Distribution: Southern Alberta and northwest Manitoba, south to southeast Arizona, Texas, and into northern Mexico. Also Iowa, Minnesota, Illinois, Missouri, and Arkansas.
Habitat: Relatively dry, sandy prairie areas, scrubland, and river floodplains.
Size: 16-25in/40-75cm (record 35 inches)
Description of temperament: A wild caught specimen may flatten its head and neck, hiss, and even strike, but rarely, if ever, bites. If agitated to an extreme, the animal may even ‘play possum’ by rolling over and playing dead. Captive hatched babies will also display some of these behaviours, but, overall these traits diminish with domestication. Since state laws in some of their range protect these animals, it is best to ensure that you are purchasing a captive bred, rather than an imported wild snake.
Caging: Except in the case of an exceptionally large Hognose, a 40 litre aquarium is big enough for this species. Substrates commonly used include Astroturf, cypress mulch, aspen bedding, coarse sand, and newspaper (at least two weeks old to allow the ink to dry). Never ever use ground corncob as substrate for this particular snake. Cob is easily ingested by this species when they eat and can kill the animal by causing intestinal blockage (cob swells when it absorbs water; this also applies to cat litter pine pellets). Since Hognoses are burrowers, cypress mulch, aspen bedding, or coarse sand would probably be the best choice of substrate. Be careful when using sand, though, as it can cause serious problems by being ingested when the snake eats. A hide box or cork bark should be provided to give the snake the privacy it may require. The cage can be decorated with driftwood or climbing limbs as well as flat rocks and bark to provide hiding places. All of these will help the snake during its shed.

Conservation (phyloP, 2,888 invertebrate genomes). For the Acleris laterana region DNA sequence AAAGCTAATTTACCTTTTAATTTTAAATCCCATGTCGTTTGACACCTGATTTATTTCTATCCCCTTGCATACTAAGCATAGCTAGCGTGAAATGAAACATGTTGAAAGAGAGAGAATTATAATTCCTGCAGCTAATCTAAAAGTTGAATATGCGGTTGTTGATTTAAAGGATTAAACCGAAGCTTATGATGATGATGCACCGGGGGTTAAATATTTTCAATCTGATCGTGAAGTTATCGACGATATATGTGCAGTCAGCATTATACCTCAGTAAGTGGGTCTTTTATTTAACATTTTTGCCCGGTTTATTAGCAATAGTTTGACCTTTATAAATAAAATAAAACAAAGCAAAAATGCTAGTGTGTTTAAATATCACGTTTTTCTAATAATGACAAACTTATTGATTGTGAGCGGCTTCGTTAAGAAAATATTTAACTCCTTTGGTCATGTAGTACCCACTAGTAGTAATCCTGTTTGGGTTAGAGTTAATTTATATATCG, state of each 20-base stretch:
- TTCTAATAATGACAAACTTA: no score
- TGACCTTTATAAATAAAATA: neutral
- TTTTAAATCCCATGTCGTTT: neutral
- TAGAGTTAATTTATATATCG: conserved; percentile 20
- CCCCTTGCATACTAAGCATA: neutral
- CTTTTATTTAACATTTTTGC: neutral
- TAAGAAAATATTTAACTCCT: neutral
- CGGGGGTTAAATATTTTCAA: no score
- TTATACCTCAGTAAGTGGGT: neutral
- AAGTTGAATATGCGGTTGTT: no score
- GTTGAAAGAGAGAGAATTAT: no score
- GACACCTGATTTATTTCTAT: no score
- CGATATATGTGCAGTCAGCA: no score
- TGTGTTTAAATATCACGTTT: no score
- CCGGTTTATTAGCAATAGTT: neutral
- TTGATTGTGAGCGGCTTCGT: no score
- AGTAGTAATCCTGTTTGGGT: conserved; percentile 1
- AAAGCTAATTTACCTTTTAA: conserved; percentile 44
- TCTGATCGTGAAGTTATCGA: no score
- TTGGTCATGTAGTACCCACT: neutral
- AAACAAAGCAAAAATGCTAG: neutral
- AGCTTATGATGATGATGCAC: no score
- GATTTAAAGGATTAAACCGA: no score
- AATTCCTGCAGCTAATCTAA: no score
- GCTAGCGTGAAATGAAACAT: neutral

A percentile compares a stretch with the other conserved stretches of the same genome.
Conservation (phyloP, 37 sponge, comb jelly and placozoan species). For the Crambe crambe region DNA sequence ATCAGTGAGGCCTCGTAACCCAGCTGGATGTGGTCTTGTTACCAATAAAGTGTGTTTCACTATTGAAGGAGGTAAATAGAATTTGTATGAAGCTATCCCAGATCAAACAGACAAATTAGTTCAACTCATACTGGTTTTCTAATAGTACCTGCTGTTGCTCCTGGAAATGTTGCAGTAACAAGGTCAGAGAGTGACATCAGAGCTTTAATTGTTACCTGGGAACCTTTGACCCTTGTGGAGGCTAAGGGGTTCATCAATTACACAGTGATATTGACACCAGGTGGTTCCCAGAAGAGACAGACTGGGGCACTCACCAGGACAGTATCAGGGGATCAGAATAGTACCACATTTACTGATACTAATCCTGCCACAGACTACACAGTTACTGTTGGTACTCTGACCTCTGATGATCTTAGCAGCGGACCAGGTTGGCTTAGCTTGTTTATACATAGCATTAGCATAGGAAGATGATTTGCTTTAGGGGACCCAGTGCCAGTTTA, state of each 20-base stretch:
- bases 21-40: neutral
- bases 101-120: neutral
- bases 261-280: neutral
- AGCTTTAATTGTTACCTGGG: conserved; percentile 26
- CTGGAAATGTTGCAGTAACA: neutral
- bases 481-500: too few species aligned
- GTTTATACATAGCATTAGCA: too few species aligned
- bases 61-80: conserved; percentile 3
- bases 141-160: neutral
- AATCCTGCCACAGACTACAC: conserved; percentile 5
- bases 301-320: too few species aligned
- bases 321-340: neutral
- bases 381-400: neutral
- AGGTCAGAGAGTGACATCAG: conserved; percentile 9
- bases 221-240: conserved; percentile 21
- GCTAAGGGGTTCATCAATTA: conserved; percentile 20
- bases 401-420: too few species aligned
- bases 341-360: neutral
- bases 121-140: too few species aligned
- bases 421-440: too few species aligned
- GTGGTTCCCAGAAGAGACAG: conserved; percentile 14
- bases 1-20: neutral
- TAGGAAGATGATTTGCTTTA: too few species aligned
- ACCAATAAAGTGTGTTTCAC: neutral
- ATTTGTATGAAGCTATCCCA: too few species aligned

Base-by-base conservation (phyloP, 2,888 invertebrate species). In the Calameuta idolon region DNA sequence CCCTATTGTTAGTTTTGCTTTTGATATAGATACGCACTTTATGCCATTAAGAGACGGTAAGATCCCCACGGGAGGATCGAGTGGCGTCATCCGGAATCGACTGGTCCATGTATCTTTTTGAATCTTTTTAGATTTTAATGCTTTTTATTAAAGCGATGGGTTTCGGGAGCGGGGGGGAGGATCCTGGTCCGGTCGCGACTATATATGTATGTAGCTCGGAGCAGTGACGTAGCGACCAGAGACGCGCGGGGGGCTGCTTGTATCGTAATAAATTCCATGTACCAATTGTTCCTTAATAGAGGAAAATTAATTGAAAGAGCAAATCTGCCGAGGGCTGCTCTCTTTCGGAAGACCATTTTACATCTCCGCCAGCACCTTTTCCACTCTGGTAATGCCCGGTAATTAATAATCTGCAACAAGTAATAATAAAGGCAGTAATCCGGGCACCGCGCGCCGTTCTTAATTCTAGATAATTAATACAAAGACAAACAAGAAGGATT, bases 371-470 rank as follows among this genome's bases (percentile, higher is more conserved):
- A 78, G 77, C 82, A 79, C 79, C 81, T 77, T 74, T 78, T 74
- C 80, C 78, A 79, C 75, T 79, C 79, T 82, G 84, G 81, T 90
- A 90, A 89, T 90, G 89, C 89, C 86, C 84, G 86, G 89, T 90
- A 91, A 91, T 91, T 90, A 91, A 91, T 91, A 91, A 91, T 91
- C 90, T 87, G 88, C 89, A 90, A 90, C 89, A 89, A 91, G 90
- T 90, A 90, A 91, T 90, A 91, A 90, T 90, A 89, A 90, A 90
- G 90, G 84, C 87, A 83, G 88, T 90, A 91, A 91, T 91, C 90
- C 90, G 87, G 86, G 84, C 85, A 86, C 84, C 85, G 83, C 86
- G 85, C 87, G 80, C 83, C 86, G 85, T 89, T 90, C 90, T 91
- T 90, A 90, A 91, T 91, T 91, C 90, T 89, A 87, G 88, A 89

Temperature: Daytime temperatures should be 75-85˚F/23.8-29.4˚C and 8-10˚F/4.5-5.5˚C cooler at night time. Hot rocks are not recommended as basking sites because they can develop hot spots that can cause thermal burns. A better choice of heat source is an under-tank heater (some of which are adhesive) although these can also cause thermal burns. To prevent this problem, cover the heated area with slate (which diffuses the heat) and cover the slate with substrate. Placing an incandescent bulb outside the tank can provide a basking site over a rock at one end of the enclosure. Make sure that the animal can escape the heat to a cooler spot at the opposite end of the aquarium to encourage its own thermoregulation.
Food: In the wild this animal will eat toads, lizards, snakes, and reptile eggs, which I found out to the cost of four Hognose eggs. As the female was laying the male was eating! It will also take ground nesting birds and small rodents. Captive hatched will, in most cases, readily feed on pre-killed mice appropriately sized for the snake being fed. According to Dr. Roger Conant in the Peterson Field Guide, young may also feed on crickets and other insects, but we have no experience of this.
Water requirements: A bowl filled with fresh clean water should be provided at all times.
Social Structure: Solitary except during breeding season (March through to April in the wild) but we find they house together with few problems – unless food is present as the rear fangs can damage each other.
Activity period: Hognoses are active during morning and late afternoon hours.
Miscellaneous Information: Hognoses seem to mimic rattlesnake species found in their range, thus the Western Hognose looks very much like a prairie rattlesnake (Correlates virdis virdis), while the Eastern Hognose resembles a dark-phase timber rattlesnake. Hognose snakes are also commonly known as puff or spreading adders or blow vipers because of their defensive behaviour (spreading its hood, hissing), however the animal is completely harmless.
Breeding: Start with a pair – they are easy to sex with no probe required as males have longer tails. Once sexually mature, three months’ hibernation is needed for a good sperm count in males and to trigger ovulation in females. Cool down in November by a good 10˚C and increase to normal over a two-week period in March. Once they have both shed their skins, introduce the female to the male and they should copulate in the next few days. They should produce eggs in about fifty days, which should be incubated at 26˚C - 27˚C. Once hatched, the youngsters should be feeding a week or so after shedding. We are aware of Hognoses feeding as little as sixty days after hatching.